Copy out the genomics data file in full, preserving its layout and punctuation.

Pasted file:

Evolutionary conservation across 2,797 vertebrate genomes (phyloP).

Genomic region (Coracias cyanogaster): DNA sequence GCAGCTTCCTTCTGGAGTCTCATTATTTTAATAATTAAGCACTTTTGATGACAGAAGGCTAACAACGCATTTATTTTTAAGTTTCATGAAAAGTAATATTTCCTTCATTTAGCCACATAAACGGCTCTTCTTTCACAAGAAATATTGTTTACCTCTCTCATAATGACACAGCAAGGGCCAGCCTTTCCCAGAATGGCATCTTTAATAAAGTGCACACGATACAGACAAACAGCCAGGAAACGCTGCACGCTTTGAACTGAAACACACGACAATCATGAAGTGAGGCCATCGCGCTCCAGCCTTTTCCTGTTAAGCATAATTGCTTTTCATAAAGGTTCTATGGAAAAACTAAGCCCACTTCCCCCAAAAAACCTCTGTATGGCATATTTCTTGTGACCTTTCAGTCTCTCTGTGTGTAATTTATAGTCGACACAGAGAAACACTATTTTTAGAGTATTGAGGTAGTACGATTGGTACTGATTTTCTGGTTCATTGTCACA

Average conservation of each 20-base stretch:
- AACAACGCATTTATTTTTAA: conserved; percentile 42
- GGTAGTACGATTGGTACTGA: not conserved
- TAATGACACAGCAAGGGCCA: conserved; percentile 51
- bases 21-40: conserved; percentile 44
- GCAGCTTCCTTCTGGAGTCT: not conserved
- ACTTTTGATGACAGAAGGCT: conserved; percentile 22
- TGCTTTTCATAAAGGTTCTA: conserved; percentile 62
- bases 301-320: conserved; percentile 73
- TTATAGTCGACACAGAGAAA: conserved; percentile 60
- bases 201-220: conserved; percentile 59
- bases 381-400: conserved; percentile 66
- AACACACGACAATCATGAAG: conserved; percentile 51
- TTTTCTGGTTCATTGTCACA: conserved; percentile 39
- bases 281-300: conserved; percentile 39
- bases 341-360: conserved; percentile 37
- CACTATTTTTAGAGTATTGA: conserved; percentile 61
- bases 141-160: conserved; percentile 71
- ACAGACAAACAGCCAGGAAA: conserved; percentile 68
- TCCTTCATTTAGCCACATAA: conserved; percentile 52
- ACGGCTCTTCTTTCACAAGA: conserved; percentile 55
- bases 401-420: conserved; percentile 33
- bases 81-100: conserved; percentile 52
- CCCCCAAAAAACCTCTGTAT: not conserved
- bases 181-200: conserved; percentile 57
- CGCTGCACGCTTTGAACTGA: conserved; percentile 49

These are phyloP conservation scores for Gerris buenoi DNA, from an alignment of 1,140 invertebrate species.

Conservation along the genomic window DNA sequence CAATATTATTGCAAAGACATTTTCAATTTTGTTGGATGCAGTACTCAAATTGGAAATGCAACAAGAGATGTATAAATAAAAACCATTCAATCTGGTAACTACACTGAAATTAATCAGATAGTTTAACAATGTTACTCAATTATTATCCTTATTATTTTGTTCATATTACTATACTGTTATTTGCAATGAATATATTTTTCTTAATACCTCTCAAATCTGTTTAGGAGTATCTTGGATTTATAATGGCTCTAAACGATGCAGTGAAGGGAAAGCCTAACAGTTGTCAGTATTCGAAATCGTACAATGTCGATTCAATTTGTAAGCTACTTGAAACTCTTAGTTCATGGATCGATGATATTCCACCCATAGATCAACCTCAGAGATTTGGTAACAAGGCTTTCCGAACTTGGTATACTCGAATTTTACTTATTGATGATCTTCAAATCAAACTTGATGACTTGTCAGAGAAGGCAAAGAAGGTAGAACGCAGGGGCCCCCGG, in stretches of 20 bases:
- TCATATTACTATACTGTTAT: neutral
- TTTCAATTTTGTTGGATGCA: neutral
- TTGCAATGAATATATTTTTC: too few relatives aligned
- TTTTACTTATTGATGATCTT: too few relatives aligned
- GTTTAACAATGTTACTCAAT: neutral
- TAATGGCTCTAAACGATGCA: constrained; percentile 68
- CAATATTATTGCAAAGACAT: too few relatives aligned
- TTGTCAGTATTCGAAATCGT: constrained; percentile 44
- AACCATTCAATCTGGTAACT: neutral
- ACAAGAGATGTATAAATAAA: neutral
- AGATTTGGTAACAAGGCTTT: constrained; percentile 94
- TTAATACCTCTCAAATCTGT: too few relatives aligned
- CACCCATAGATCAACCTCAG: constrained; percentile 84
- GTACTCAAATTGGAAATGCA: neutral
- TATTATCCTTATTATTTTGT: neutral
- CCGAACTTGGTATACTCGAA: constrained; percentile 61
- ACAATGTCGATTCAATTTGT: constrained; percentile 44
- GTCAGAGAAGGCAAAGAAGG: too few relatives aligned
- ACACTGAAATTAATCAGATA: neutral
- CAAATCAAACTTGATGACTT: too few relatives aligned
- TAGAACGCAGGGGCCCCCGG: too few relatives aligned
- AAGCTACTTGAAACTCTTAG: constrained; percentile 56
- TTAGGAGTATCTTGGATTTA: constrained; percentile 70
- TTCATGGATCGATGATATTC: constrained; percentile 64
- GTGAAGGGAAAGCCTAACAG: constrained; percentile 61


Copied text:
Evolutionary conservation across 2,797 vertebrate genomes (phyloP).

Genomic region (Coracias cyanogaster): DNA sequence GCAGCTTCCTTCTGGAGTCTCATTATTTTAATAATTAAGCACTTTTGATGACAGAAGGCTAACAACGCATTTATTTTTAAGTTTCATGAAAAGTAATATTTCCTTCATTTAGCCACATAAACGGCTCTTCTTTCACAAGAAATATTGTTTACCTCTCTCATAATGACACAGCAAGGGCCAGCCTTTCCCAGAATGGCATCTTTAATAAAGTGCACACGATACAGACAAACAGCCAGGAAACGCTGCACGCTTTGAACTGAAACACACGACAATCATGAAGTGAGGCCATCGCGCTCCAGCCTTTTCCTGTTAAGCATAATTGCTTTTCATAAAGGTTCTATGGAAAAACTAAGCCCACTTCCCCCAAAAAACCTCTGTATGGCATATTTCTTGTGACCTTTCAGTCTCTCTGTGTGTAATTTATAGTCGACACAGAGAAACACTATTTTTAGAGTATTGAGGTAGTACGATTGGTACTGATTTTCTGGTTCATTGTCACA

Average conservation of each 20-base stretch:
- AACAACGCATTTATTTTTAA: conserved; percentile 42
- GGTAGTACGATTGGTACTGA: not conserved
- TAATGACACAGCAAGGGCCA: conserved; percentile 51
- bases 21-40: conserved; percentile 44
- GCAGCTTCCTTCTGGAGTCT: not conserved
- ACTTTTGATGACAGAAGGCT: conserved; percentile 22
- TGCTTTTCATAAAGGTTCTA: conserved; percentile 62
- bases 301-320: conserved; percentile 73
- TTATAGTCGACACAGAGAAA: conserved; percentile 60
- bases 201-220: conserved; percentile 59
- bases 381-400: conserved; percentile 66
- AACACACGACAATCATGAAG: conserved; percentile 51
- TTTTCTGGTTCATTGTCACA: conserved; percentile 39
- bases 281-300: conserved; percentile 39
- bases 341-360: conserved; percentile 37
- CACTATTTTTAGAGTATTGA: conserved; percentile 61
- bases 141-160: conserved; percentile 71
- ACAGACAAACAGCCAGGAAA: conserved; percentile 68
- TCCTTCATTTAGCCACATAA: conserved; percentile 52
- ACGGCTCTTCTTTCACAAGA: conserved; percentile 55
- bases 401-420: conserved; percentile 33
- bases 81-100: conserved; percentile 52
- CCCCCAAAAAACCTCTGTAT: not conserved
- bases 181-200: conserved; percentile 57
- CGCTGCACGCTTTGAACTGA: conserved; percentile 49

These are phyloP conservation scores for Gerris buenoi DNA, from an alignment of 1,140 invertebrate species.

Conservation along the genomic window DNA sequence CAATATTATTGCAAAGACATTTTCAATTTTGTTGGATGCAGTACTCAAATTGGAAATGCAACAAGAGATGTATAAATAAAAACCATTCAATCTGGTAACTACACTGAAATTAATCAGATAGTTTAACAATGTTACTCAATTATTATCCTTATTATTTTGTTCATATTACTATACTGTTATTTGCAATGAATATATTTTTCTTAATACCTCTCAAATCTGTTTAGGAGTATCTTGGATTTATAATGGCTCTAAACGATGCAGTGAAGGGAAAGCCTAACAGTTGTCAGTATTCGAAATCGTACAATGTCGATTCAATTTGTAAGCTACTTGAAACTCTTAGTTCATGGATCGATGATATTCCACCCATAGATCAACCTCAGAGATTTGGTAACAAGGCTTTCCGAACTTGGTATACTCGAATTTTACTTATTGATGATCTTCAAATCAAACTTGATGACTTGTCAGAGAAGGCAAAGAAGGTAGAACGCAGGGGCCCCCGG, in stretches of 20 bases:
- TCATATTACTATACTGTTAT: neutral
- TTTCAATTTTGTTGGATGCA: neutral
- TTGCAATGAATATATTTTTC: too few relatives aligned
- TTTTACTTATTGATGATCTT: too few relatives aligned
- GTTTAACAATGTTACTCAAT: neutral
- TAATGGCTCTAAACGATGCA: constrained; percentile 68
- CAATATTATTGCAAAGACAT: too few relatives aligned
- TTGTCAGTATTCGAAATCGT: constrained; percentile 44
- AACCATTCAATCTGGTAACT: neutral
- ACAAGAGATGTATAAATAAA: neutral
- AGATTTGGTAACAAGGCTTT: constrained; percentile 94
- TTAATACCTCTCAAATCTGT: too few relatives aligned
- CACCCATAGATCAACCTCAG: constrained; percentile 84
- GTACTCAAATTGGAAATGCA: neutral
- TATTATCCTTATTATTTTGT: neutral
- CCGAACTTGGTATACTCGAA: constrained; percentile 61
- ACAATGTCGATTCAATTTGT: constrained; percentile 44
- GTCAGAGAAGGCAAAGAAGG: too few relatives aligned
- ACACTGAAATTAATCAGATA: neutral
- CAAATCAAACTTGATGACTT: too few relatives aligned
- TAGAACGCAGGGGCCCCCGG: too few relatives aligned
- AAGCTACTTGAAACTCTTAG: constrained; percentile 56
- TTAGGAGTATCTTGGATTTA: constrained; percentile 70
- TTCATGGATCGATGATATTC: constrained; percentile 64
- GTGAAGGGAAAGCCTAACAG: constrained; percentile 61